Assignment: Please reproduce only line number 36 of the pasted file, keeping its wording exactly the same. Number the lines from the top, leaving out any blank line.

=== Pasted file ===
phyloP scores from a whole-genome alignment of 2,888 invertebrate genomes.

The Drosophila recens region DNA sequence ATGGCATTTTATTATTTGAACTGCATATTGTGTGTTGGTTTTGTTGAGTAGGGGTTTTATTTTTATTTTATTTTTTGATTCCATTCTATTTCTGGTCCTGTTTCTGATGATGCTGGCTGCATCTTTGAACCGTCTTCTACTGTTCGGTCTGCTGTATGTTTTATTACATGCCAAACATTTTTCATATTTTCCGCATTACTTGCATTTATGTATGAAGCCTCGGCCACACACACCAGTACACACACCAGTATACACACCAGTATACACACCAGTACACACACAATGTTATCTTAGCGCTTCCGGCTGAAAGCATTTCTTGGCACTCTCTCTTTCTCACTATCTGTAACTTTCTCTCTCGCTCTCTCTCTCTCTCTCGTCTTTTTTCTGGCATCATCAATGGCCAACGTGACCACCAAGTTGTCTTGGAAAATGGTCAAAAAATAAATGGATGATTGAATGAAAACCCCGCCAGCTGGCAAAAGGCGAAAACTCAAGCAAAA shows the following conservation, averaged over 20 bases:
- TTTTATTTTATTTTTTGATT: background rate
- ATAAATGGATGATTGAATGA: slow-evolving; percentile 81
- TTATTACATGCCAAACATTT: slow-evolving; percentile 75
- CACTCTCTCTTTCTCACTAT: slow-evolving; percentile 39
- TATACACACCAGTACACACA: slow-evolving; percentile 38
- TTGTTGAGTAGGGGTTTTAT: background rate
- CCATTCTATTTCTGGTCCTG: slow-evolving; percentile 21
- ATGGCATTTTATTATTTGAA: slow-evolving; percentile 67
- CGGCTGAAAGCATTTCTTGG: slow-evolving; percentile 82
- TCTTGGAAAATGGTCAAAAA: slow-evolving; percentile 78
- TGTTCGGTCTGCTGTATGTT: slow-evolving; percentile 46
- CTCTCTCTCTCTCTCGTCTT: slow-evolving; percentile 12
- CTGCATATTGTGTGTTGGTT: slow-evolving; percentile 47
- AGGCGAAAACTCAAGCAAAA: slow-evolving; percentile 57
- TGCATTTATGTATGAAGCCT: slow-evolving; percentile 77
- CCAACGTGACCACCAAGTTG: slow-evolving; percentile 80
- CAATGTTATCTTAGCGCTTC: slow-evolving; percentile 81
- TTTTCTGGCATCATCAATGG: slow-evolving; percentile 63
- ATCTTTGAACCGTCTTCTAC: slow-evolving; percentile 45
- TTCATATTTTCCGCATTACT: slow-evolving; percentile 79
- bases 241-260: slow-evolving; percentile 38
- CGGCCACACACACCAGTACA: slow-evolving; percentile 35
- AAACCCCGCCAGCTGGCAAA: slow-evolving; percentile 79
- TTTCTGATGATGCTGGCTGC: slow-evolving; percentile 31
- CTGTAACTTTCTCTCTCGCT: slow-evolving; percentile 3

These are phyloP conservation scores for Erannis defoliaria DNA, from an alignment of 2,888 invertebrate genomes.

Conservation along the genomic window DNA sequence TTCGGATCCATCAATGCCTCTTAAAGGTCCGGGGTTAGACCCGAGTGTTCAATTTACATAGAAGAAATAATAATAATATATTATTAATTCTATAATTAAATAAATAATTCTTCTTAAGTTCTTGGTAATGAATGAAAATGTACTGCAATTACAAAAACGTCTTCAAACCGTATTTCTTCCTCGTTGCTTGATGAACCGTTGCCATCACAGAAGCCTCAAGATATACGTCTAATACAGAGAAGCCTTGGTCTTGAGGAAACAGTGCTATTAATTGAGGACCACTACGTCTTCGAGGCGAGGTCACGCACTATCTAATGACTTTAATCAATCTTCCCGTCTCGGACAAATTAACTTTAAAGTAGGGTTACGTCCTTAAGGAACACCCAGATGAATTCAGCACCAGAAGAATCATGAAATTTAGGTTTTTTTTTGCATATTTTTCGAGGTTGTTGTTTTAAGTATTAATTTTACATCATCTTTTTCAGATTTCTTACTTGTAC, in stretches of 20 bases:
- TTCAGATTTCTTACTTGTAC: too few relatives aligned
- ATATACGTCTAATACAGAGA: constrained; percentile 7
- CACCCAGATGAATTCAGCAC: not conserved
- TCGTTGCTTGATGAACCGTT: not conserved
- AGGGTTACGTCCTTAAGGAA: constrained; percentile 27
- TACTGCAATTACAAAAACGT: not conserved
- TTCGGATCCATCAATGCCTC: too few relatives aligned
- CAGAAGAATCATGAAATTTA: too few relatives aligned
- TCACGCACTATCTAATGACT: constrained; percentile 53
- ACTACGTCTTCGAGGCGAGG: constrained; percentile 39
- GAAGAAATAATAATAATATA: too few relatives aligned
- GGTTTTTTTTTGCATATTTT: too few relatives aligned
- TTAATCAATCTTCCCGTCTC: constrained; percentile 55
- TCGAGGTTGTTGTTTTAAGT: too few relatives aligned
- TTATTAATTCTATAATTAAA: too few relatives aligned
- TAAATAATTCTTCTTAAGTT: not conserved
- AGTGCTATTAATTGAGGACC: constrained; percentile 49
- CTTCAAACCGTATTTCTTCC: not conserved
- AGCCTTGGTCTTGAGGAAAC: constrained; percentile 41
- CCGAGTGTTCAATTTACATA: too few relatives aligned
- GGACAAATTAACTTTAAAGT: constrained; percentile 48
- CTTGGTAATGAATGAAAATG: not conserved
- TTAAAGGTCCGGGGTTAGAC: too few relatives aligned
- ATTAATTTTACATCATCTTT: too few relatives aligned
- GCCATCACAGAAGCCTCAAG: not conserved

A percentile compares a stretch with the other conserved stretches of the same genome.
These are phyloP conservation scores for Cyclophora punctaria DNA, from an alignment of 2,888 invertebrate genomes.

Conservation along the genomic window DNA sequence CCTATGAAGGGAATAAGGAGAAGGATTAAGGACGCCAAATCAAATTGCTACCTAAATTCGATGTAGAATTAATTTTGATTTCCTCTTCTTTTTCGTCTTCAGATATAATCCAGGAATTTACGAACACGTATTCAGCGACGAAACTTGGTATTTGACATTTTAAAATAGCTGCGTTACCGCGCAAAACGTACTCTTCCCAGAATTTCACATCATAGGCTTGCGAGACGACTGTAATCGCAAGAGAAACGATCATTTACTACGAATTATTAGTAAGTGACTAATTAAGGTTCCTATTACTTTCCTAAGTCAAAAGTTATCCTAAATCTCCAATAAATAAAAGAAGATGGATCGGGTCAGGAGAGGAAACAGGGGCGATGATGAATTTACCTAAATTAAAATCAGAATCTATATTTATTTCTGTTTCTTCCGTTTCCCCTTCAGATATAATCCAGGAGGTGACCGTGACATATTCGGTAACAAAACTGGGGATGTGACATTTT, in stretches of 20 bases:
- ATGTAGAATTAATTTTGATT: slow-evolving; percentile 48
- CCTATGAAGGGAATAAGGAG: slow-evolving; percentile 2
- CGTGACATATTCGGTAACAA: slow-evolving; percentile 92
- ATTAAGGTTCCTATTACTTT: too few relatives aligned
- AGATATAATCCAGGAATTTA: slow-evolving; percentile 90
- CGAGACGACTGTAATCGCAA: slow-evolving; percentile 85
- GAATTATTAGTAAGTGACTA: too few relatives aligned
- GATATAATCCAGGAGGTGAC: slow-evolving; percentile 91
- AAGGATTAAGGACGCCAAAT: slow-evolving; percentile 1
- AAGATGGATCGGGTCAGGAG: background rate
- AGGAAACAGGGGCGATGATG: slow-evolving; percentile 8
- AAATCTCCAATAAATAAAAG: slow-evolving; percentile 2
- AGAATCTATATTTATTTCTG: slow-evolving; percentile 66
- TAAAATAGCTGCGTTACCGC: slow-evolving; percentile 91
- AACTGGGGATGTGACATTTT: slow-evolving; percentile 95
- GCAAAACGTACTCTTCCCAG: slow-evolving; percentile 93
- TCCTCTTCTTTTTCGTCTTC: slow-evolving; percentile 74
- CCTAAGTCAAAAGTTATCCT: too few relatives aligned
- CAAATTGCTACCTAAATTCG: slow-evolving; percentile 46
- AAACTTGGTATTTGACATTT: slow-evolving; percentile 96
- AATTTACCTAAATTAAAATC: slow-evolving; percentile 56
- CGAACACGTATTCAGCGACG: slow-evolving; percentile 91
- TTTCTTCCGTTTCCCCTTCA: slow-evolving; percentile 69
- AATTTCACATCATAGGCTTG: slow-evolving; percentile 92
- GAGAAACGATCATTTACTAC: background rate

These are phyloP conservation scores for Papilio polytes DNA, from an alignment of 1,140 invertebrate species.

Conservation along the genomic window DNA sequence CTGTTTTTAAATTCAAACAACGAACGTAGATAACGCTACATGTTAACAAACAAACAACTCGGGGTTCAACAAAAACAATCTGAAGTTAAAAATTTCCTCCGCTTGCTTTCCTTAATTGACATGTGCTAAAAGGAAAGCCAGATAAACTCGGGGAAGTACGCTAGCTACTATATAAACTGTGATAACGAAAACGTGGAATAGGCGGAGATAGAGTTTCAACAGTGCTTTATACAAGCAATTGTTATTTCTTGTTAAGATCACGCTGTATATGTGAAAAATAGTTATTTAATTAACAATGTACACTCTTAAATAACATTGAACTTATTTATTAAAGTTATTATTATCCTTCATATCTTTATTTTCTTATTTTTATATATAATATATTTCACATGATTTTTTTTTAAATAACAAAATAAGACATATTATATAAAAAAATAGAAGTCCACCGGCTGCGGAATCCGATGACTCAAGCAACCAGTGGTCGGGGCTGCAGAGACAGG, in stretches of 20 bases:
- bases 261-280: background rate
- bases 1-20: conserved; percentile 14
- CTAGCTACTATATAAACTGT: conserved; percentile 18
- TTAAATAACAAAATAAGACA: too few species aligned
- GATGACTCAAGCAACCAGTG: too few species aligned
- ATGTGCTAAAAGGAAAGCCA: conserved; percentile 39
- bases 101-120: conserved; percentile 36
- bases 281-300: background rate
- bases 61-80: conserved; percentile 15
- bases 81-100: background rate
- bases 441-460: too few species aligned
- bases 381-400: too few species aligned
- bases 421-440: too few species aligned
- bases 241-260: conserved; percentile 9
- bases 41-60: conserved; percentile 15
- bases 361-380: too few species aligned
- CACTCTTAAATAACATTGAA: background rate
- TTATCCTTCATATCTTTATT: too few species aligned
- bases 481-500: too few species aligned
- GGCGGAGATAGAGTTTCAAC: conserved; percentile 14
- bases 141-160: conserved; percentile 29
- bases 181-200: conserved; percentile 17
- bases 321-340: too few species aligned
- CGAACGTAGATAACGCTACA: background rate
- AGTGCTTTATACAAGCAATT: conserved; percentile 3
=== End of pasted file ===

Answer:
- TTCGGATCCATCAATGCCTC: too few relatives aligned